Did lawyer know accidents were staged? Court cites his advice on number of car passengers
A Massachusetts appeals court is citing a lawyer’s advice about staging accidents in a decision upholding his conviction on insurance fraud and larceny charges.
The appeals upheld the conviction of lawyer James Hyde in a Dec. 21 opinion (PDF) noted by the Legal Profession Blog. Hyde’s conviction stemmed from two staged automobile accidents in October and December 2002.
Hyde had argued prosecutors failed to prove he knew the two particular accidents were staged. The appeals court, however, cited evidence of Hyde’s conversations with a chiropractic employee, Leo Lopez, who testified against Hyde at trial.
“As Lopez became friendly with Hyde, the two had a number of private conversations where Hyde made specific suggestions about how best to stage the accidents,” the court said. “For example, Hyde told Lopez that there were three insurance companies to be avoided, because they were ‘really going hard investigating the accidents.’ On four or five occasions, Hyde told Lopez to keep the number of people in a vehicle to no more than three. [Another chiropractic employee] testified to similar conversations with Hyde in which Hyde explained that too many passengers ‘would bring up red flags’ with the insurance companies. On the other hand, Lopez also understood from discussions with [the chiropractic clinic owner], that if there were too few passengers, there would not be enough money.”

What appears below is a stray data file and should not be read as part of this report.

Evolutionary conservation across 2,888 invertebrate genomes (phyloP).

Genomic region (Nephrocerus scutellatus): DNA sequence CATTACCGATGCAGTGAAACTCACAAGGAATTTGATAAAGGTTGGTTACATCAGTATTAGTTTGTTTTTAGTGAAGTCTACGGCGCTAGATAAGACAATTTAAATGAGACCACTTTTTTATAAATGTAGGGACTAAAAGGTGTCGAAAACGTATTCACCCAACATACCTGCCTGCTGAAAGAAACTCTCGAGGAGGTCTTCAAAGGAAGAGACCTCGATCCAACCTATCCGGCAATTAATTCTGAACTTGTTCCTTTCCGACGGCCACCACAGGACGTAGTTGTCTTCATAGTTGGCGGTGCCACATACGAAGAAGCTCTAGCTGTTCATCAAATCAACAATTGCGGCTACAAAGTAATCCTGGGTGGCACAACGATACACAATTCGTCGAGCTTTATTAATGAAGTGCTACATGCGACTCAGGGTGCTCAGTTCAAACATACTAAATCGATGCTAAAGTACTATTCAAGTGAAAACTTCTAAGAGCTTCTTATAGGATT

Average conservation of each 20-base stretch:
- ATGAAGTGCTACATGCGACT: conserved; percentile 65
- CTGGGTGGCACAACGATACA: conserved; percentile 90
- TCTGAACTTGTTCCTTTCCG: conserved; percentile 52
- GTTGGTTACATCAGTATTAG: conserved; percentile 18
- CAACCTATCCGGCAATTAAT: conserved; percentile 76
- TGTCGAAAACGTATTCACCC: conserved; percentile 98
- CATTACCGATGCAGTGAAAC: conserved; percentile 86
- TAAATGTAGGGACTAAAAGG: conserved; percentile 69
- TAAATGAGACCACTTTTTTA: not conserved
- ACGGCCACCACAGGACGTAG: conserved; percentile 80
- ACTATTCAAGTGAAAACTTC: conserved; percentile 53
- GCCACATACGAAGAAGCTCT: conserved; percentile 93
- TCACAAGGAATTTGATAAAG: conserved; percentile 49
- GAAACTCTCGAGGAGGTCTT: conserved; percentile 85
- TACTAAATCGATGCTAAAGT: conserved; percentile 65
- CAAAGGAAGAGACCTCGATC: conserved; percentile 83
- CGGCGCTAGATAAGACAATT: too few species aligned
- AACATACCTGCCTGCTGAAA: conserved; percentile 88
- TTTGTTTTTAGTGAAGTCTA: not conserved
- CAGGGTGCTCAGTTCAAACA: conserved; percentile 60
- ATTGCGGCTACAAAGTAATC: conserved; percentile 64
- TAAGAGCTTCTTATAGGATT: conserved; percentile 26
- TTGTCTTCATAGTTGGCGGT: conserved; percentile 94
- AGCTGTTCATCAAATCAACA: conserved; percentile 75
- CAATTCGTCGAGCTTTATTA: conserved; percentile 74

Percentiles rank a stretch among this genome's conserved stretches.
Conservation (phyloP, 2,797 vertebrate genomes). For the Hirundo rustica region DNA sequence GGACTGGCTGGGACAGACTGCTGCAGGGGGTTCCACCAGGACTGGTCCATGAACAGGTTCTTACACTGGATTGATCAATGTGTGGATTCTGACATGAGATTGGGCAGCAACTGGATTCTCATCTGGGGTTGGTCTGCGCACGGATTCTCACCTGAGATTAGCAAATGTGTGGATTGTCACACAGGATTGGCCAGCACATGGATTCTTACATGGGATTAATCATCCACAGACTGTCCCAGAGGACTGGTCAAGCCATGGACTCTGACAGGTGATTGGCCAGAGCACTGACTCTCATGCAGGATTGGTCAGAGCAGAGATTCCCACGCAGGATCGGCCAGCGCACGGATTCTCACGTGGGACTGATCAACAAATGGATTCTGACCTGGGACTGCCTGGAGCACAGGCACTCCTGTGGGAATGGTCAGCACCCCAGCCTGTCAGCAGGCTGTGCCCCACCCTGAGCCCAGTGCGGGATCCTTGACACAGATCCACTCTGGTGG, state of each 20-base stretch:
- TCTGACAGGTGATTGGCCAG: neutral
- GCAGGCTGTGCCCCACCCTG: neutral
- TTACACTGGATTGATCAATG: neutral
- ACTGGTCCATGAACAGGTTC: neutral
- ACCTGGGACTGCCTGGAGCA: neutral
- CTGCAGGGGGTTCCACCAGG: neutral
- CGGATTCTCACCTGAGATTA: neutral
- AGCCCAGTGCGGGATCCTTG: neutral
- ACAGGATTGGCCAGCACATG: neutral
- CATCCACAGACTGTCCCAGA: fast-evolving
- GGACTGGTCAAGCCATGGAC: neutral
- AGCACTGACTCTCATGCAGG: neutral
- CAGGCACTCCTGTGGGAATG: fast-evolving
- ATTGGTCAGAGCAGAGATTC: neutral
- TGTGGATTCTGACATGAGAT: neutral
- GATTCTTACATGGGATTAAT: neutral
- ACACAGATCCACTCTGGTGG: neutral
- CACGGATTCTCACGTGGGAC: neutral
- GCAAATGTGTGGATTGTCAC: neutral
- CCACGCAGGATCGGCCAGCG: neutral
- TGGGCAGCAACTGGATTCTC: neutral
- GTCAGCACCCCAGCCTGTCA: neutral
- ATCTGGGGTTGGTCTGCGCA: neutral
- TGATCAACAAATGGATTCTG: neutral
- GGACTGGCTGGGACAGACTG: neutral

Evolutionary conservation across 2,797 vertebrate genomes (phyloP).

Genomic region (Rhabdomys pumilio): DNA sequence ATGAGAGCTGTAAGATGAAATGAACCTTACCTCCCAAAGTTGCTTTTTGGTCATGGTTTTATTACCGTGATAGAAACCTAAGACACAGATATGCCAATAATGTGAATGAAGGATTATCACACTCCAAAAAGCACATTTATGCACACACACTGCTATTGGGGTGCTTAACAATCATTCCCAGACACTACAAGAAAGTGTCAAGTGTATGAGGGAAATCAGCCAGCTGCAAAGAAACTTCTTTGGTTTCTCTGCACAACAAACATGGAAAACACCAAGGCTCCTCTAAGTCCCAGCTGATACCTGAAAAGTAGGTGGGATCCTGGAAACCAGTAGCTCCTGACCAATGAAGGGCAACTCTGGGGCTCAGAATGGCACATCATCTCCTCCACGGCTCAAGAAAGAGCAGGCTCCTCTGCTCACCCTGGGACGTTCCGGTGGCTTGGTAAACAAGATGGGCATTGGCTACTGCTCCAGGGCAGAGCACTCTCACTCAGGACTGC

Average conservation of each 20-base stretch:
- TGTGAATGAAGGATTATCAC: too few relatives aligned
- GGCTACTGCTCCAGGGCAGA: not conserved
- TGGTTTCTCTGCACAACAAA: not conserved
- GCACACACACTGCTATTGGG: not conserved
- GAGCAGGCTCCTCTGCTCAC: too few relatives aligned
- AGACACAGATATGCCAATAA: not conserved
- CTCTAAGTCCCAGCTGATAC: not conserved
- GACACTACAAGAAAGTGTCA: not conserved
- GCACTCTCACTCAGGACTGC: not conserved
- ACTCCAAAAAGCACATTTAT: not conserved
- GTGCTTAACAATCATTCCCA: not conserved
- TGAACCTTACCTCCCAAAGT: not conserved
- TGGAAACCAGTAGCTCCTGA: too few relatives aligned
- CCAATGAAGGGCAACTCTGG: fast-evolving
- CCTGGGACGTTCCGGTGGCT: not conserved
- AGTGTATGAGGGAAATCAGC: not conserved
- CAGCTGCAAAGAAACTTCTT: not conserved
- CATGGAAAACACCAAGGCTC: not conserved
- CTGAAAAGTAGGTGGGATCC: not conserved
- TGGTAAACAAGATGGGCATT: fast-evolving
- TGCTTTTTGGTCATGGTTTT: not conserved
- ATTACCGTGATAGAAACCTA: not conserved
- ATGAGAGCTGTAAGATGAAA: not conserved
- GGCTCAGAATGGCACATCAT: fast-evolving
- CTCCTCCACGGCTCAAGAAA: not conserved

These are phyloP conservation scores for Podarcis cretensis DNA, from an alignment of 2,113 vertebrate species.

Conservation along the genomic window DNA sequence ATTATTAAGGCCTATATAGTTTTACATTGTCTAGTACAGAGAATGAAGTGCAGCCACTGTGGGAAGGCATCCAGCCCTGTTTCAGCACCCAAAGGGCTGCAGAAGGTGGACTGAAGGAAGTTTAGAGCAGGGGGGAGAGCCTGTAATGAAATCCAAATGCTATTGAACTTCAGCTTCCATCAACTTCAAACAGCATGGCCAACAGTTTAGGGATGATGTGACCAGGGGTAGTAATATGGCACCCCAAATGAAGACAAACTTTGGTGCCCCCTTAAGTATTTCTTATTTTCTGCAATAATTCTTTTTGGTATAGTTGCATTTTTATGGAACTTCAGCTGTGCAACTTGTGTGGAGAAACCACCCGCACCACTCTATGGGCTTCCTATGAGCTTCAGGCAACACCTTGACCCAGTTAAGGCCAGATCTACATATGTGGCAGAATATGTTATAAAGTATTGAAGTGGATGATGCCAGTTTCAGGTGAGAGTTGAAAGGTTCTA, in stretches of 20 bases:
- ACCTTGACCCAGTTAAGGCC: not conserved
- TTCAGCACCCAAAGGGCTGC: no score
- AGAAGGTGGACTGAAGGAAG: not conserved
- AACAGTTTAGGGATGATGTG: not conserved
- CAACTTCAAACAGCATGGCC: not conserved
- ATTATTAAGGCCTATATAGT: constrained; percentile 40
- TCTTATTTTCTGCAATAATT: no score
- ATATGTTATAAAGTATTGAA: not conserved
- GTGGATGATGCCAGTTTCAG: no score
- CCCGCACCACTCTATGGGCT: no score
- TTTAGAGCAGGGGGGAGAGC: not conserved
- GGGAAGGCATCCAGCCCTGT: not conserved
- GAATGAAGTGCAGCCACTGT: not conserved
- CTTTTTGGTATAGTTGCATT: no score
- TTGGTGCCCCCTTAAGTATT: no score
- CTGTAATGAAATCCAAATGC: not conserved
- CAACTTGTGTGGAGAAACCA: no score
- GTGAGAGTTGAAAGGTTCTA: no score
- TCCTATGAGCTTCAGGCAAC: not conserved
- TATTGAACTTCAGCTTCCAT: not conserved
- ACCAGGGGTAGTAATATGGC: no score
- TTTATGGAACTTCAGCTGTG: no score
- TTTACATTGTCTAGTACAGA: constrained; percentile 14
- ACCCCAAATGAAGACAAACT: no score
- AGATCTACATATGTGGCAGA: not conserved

Though neither Lopez nor the other chiropractic employee testified they had told Hyde the two accidents were staged, an “aggregation of so many telltale indications” permitted the conclusion that Hyde knew of the staging, the court said. They included: no first responders were called to the accidents, no independent witnesses were identified, Lopez was splitting the referral fee with another chiropractic employee, and Hyde “promptly abandoned the cases” when the insurer denied the claims.